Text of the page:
Firms wary of protectionism, oil despite record profits

Jiji Press TOKYO (Jiji Press) — After scoring record earnings in fiscal 2017, many Japanese companies are growing jittery about the course of the global economy mainly due to U.S. protectionist moves and higher crude oil prices.

For the year that ended in March, 272 nonfinancial companies listed on the Tokyo Stock Exchange’s First Section reported record group net profits by Thursday.

Their performance was jacked up by brisk sales, price hikes and positive effects of structural reforms.

“This is a result of our business structural reforms,” said Mitsuaki Nishiyama, senior vice president of Hitachi Ltd. The technology giant logged a record net profit for the first time in six years, reflecting efforts to trim sluggish operations such as logistics.

Net profit at electronics maker Sony Corp. surged more than six-fold from the previous year to ¥490 billion as a result of structural reforms.

Automaker Toyota Motor Corp. chalked up a net profit of ¥2.49 trillion, supported by brisk sales of fuel-efficient hybrid vehicles, the yen’s drop and U.S. corporate tax cuts. President Akio Toyoda said effects from cost cuts “are becoming evident.”

Shin-Etsu Chemical Co. enjoyed a record net profit for the first time in 10 years, mainly because the prices of vinyl chloride resin for pipes increased amid rising global infrastructure demand.

The wider use of the Internet of Things, or IoT, and artificial intelligence technologies buoyed semiconductor-related companies.

Net profit at chipmaking equipment producer Tokyo Electron Ltd. rewrote the record high marked the previous year, jumping by more than 70 percent.

The robust global economy also boosted earnings at nonmanufacturers. Airline operator ANA Holdings Inc. enjoyed a record profit for the third consecutive year, thanks to brisk demand for business trips and air cargo services.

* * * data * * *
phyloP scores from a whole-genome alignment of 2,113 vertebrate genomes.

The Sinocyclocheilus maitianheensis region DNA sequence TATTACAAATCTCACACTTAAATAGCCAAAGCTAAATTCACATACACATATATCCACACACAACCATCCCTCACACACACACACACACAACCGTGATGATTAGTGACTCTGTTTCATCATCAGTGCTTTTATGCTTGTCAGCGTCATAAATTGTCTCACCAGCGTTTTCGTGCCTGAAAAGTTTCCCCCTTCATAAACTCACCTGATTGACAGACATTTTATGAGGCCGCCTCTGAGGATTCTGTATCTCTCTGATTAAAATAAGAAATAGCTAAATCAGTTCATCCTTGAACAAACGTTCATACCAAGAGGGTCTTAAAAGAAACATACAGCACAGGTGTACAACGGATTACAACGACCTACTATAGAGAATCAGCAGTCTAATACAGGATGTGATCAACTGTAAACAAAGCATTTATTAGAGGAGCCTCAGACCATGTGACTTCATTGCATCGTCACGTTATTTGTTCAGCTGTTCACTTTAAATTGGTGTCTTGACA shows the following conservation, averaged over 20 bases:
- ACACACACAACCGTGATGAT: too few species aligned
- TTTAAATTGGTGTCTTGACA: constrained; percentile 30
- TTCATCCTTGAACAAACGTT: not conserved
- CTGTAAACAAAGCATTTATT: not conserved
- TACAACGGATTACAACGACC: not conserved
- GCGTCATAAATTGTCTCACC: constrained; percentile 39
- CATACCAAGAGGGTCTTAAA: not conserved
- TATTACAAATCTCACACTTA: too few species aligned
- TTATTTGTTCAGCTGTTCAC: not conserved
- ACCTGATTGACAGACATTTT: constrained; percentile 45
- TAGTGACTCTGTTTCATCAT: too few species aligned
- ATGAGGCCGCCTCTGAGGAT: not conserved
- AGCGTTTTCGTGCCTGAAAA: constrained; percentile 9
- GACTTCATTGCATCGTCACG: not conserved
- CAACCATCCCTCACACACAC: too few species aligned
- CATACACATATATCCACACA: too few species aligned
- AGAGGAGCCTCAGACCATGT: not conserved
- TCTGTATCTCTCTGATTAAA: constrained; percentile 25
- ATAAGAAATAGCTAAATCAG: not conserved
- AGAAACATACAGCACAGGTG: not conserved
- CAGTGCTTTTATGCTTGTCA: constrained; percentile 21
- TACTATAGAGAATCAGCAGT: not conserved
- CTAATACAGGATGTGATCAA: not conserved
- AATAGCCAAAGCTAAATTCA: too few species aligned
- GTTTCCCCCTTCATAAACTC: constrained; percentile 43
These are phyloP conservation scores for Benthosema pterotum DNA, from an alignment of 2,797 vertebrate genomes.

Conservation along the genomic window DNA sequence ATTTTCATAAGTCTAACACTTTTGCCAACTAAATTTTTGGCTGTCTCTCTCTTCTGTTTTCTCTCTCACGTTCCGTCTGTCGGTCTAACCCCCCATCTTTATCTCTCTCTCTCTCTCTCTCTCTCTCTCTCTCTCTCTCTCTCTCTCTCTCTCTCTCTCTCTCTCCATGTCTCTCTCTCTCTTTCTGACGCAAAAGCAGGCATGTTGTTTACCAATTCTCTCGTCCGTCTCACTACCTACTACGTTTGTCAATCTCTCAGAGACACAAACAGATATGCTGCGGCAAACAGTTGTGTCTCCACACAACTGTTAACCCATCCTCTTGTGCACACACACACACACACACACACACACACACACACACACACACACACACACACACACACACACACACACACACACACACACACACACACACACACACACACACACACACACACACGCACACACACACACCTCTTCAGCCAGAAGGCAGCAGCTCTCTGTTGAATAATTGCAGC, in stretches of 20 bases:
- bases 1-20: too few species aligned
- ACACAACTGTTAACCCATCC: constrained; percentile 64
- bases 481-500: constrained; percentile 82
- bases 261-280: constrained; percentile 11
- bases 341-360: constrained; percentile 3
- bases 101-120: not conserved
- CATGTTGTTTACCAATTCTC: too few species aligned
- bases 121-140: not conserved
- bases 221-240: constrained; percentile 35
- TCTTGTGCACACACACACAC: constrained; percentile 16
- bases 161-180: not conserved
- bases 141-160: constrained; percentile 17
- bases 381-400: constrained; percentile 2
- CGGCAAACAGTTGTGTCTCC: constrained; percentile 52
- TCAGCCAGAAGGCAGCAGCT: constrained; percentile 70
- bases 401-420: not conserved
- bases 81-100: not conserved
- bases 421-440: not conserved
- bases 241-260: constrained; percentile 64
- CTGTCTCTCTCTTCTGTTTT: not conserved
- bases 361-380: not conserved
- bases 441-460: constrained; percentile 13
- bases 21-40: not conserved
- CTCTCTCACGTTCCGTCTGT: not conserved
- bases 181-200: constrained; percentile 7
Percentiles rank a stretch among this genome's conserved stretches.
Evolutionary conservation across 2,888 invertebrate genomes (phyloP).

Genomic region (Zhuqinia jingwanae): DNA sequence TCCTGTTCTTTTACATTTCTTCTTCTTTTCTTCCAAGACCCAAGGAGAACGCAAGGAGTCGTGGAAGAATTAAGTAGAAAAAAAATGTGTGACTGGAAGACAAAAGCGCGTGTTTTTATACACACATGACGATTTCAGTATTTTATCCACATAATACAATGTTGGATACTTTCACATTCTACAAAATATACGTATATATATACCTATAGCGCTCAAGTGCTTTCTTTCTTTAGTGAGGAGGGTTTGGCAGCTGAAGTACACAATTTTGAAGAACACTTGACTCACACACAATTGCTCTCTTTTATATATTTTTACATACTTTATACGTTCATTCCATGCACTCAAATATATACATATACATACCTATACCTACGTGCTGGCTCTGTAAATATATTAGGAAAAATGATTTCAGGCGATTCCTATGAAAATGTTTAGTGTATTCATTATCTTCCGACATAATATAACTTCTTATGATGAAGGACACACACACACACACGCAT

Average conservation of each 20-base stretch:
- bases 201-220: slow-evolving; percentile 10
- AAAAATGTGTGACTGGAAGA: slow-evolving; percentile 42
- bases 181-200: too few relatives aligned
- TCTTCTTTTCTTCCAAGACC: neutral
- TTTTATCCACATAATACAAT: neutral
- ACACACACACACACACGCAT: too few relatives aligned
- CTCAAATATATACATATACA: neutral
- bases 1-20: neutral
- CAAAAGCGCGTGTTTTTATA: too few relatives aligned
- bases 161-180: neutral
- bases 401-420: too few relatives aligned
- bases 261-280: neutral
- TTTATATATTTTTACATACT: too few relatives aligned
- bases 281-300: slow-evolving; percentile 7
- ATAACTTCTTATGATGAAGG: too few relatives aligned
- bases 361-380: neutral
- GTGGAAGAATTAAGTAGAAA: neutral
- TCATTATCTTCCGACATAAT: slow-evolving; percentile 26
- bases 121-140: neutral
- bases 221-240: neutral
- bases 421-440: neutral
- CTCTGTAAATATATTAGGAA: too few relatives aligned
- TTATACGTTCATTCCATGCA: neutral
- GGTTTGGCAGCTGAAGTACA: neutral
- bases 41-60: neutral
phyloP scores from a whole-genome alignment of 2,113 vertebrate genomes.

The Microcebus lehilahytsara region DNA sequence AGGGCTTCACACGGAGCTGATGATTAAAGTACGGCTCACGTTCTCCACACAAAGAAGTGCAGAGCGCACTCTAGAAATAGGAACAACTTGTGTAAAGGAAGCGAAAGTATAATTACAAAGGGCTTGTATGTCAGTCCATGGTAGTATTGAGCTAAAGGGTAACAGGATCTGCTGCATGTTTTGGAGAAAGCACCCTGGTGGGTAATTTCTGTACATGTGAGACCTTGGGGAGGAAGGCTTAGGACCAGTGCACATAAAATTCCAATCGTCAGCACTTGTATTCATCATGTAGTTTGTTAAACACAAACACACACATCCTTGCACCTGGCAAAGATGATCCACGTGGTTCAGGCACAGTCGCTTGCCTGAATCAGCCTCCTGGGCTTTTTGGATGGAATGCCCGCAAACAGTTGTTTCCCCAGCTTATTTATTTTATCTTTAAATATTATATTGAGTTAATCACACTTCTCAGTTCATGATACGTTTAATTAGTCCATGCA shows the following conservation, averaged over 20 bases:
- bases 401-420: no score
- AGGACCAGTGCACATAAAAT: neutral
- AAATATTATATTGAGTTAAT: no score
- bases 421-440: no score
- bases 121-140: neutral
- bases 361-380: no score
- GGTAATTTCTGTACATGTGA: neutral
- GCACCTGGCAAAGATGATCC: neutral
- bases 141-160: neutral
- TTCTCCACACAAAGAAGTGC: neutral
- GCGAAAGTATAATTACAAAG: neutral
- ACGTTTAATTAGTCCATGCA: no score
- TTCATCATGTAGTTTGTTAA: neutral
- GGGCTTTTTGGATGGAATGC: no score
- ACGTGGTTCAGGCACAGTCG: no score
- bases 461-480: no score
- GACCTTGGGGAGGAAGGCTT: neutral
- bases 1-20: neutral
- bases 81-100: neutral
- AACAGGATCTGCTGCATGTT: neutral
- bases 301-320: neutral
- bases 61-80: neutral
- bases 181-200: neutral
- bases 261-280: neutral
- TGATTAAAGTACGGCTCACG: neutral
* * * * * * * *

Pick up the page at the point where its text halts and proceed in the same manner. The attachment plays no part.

Meanwhile, sales have slowed of U.S. tech titan Apple Inc.’s high-end iPhone models, which supported earnings at electronics and electronic parts manufacturers in Japan.

An official of Mitsubishi Electric Corp. said that orders for equipment to make organic electroluminescence panels used in high-end smartphones are getting sluggish.

For the current year through March 2019, many managers worry about a possible rise in the yen due to uncertainties over the international situation and the course of U.S. trade policies under President Donald Trump’s administration.

By Friday, 1,049, or more than 80 percent, of the 1,287 TSE First-Section nonfinancial firms that close the book in March published their fiscal 2017 earnings, according to a Jiji Press survey.

Their combined net profits are forecast to fall 1.6 percent in fiscal 2018 after a 25.2 percent rise in the previous year, with 349 companies braced for lower earnings, the survey also said.

Shigenobu Nagamori, president and chairman of motor maker Nidec Corp., warned that the dollar could fall below ¥100.

Following the recent U.S. decision to withdraw from the 2015 Iran nuclear deal, many companies expect crude oil prices to rise further.

Recent crude oil prices are 30 percent higher than the fiscal 2017 average. This “is an unignorable cost factor,” said Hiroaki Mino, senior strategist at Mizuho Securities Co.

Labor shortages are also among the issues facing Japanese companies.

Kenichi Shibasaki, senior managing executive officer of Yamato Holdings Co., said that the parcel delivery service group would not be able to continue business without improving its work environment.Speech

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